In Nigeria, five more candidates say they will challenge President Goodluck Jonathan for the ruling PDP’s nomination in next year's presidential elections. They include a powerful former spy chief and four serving PDP governors.
All are from the north and say they are running to preserve the party’s zoning formula. Under zoning, the candidacy rotates between the north and the south. President Jonathan, a southerner, is serving out the rest of the first term of the late President Umaru Yaradua.
Some of the candidates have no chance of winning the PDP nomination but are running as “political spoilers,” says Dr. Abubakar Momoh, who teaches political science at the Lagos State University.
Momoh disagrees with assertions by the candidates that they are in the race purely on personal convictions that they can move the country forward.
“By reputation and by political charisma, sagacity and carriage, some are paperweights, some are middleweights and some are heavyweights. Normally in this kind of situation, people are there to do spoiler politics. Others are sponsored by the big-wigs in order that when the contest gets heated, they can either step down or claim they are stepping down for other candidates in the interest of party unity.”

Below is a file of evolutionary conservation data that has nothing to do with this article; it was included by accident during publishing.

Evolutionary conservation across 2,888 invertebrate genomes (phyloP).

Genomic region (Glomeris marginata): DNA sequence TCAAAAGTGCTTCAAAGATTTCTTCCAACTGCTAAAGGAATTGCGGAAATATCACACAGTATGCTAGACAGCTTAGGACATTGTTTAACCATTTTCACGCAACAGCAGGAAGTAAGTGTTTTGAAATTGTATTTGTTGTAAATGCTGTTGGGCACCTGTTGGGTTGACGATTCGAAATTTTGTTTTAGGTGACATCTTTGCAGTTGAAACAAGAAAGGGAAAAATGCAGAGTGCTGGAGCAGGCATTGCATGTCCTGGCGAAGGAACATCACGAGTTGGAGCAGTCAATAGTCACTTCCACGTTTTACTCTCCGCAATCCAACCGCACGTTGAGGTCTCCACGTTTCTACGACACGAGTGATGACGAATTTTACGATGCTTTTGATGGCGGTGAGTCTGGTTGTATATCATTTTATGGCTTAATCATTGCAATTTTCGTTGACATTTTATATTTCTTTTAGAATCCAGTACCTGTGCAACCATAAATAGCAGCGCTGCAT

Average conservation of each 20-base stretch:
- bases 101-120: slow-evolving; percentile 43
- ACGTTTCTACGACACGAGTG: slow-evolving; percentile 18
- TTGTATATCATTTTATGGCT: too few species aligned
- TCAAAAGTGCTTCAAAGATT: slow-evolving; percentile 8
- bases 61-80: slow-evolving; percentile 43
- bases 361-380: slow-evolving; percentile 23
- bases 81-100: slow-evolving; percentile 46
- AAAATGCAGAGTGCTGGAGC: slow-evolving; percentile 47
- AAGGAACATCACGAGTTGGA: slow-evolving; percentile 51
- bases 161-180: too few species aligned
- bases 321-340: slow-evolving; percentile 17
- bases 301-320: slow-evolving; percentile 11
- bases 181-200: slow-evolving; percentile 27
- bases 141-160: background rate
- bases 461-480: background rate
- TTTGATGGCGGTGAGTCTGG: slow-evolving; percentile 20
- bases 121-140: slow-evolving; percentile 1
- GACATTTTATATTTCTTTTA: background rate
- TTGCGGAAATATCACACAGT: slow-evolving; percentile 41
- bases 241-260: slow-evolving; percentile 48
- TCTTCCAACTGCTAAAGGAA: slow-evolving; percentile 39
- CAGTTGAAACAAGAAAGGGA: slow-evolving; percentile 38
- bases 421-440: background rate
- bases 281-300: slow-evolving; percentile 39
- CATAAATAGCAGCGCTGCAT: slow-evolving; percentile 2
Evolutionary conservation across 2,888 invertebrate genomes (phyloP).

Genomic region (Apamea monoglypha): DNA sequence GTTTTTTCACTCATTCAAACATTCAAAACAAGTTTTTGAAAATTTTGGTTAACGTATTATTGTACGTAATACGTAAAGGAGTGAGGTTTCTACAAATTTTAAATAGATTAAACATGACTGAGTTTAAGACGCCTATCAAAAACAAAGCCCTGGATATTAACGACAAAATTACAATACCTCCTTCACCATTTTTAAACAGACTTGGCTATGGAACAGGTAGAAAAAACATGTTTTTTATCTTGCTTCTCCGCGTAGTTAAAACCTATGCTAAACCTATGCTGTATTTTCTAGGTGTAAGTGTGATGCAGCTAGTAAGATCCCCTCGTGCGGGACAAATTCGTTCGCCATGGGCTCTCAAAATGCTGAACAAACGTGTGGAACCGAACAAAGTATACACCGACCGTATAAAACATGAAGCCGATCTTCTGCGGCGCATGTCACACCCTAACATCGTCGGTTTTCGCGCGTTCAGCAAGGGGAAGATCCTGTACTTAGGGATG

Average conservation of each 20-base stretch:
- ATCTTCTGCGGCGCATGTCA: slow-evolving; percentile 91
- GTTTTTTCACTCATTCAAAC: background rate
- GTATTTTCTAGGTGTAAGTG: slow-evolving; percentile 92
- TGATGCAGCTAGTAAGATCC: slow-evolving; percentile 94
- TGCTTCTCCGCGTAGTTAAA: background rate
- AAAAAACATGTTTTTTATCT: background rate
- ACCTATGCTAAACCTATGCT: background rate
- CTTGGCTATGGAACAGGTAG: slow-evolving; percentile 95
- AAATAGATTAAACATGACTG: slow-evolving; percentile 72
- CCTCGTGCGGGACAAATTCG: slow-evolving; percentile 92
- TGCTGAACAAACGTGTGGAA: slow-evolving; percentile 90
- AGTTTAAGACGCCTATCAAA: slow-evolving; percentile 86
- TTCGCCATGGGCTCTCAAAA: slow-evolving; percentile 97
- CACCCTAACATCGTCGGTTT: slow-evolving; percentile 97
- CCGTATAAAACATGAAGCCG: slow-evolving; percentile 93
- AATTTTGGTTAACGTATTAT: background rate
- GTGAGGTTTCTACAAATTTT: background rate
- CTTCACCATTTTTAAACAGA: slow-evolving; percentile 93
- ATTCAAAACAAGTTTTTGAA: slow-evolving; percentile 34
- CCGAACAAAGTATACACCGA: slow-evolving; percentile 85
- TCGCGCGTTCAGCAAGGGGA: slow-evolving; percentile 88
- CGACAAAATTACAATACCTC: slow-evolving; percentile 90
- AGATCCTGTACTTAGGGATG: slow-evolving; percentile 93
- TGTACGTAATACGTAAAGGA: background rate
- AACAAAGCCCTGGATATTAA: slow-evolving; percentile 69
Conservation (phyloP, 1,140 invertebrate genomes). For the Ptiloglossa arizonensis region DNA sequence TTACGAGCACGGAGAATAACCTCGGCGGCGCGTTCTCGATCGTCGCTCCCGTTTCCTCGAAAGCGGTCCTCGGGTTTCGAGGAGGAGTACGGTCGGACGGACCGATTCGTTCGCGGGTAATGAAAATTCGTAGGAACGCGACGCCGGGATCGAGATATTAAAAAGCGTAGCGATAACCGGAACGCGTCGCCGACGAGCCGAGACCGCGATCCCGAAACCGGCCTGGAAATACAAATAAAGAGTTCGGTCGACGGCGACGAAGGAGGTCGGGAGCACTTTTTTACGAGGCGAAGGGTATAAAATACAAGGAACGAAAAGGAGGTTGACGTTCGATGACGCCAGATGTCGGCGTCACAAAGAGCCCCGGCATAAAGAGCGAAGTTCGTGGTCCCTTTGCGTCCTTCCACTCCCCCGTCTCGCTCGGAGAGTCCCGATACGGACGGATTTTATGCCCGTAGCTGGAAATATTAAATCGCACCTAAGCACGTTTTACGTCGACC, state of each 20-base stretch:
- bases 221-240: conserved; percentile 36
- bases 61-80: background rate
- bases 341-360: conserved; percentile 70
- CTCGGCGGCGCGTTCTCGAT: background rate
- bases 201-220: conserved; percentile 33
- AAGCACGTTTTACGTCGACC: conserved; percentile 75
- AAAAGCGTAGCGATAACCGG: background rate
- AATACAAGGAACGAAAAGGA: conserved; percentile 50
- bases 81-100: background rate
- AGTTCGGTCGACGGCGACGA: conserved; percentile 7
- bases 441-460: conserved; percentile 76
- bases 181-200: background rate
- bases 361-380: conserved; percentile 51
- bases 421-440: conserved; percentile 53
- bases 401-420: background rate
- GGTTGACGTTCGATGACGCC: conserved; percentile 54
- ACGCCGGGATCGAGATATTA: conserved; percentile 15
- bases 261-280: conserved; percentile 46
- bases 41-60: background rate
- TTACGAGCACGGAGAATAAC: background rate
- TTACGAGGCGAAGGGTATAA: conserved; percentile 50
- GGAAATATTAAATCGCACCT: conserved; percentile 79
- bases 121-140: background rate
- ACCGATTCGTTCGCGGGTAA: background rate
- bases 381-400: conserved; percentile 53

The fact that the candidates who have declared for the job are from a particular part of the country is significant, according to Momoh.
“There is an ideological perspective that is shaping towards that direction, namely that there is zoning and there is assumption that if it is zoning – it about the north and it should be zoned to the north.”
He says claims by some analyst that the number of PDP candidates indicates a loss of power and influences by President Jonathan are unfounded.
“Even when former President Olusegun Obasanjo ran his first term and was due for re-election in 2003, quite a number of people stood against him. So it is not true that it is because Jonathan is a weakling or people think he is not a formidable candidate.”